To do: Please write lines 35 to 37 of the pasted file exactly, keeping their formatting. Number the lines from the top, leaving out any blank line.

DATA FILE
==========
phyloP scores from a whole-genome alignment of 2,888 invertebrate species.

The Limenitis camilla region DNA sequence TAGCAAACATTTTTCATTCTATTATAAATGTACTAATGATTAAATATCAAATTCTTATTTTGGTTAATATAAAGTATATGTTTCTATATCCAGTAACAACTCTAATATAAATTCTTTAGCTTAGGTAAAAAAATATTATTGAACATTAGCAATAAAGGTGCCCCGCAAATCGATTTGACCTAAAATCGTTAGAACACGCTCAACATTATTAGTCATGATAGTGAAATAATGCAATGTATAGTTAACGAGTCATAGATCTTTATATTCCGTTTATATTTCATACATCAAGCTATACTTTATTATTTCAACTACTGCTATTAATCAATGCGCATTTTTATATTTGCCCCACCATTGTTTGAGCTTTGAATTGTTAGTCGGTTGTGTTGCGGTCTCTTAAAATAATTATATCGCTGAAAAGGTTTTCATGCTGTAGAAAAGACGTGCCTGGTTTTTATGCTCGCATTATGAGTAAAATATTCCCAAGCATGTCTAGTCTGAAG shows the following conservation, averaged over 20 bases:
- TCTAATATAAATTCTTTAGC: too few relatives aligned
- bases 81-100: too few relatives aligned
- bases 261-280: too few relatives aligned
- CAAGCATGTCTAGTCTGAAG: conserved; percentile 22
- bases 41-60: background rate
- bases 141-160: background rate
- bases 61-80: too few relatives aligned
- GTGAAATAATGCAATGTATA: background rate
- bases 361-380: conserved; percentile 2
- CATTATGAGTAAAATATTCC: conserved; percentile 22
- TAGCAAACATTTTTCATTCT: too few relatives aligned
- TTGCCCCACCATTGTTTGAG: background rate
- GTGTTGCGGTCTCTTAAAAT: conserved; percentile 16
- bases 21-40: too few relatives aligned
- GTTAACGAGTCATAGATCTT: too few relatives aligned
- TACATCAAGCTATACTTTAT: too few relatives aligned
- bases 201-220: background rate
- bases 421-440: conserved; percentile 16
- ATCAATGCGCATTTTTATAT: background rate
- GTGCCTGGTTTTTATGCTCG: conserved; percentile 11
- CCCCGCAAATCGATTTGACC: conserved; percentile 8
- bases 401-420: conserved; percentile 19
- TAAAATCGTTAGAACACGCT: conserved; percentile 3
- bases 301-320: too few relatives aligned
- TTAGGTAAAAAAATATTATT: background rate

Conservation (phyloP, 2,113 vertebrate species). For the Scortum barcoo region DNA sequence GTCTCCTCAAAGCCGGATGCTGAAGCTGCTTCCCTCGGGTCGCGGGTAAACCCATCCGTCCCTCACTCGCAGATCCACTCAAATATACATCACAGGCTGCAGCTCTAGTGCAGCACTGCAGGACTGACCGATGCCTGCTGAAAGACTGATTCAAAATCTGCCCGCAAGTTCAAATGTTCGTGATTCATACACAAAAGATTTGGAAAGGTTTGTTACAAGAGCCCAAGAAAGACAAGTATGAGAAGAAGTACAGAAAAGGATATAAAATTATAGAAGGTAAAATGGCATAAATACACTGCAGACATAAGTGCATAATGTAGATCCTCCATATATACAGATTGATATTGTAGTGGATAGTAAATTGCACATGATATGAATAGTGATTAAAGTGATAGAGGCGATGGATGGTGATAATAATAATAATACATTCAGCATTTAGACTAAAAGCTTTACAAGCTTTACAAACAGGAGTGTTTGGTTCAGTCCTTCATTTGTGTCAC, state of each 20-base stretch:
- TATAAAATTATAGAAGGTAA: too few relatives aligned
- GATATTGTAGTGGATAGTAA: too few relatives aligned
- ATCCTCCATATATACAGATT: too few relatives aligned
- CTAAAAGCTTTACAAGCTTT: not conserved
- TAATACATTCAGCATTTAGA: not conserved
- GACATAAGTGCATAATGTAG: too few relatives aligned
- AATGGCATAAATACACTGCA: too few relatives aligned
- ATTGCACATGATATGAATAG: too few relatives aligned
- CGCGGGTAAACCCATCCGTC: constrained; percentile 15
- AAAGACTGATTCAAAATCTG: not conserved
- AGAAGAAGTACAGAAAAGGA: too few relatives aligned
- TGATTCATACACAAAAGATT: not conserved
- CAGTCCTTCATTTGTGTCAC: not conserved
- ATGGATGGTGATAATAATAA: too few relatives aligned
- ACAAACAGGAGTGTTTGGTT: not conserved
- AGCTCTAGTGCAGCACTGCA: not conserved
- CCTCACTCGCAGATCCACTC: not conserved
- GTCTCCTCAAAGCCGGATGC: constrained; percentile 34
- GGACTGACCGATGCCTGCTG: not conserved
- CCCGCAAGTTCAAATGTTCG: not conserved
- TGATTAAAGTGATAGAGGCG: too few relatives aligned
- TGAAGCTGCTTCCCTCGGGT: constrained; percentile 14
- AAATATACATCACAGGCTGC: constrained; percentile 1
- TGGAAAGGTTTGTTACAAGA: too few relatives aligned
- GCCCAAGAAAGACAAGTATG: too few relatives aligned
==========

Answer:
- AATGGCATAAATACACTGCA: too few relatives aligned
- ATTGCACATGATATGAATAG: too few relatives aligned
- CGCGGGTAAACCCATCCGTC: constrained; percentile 15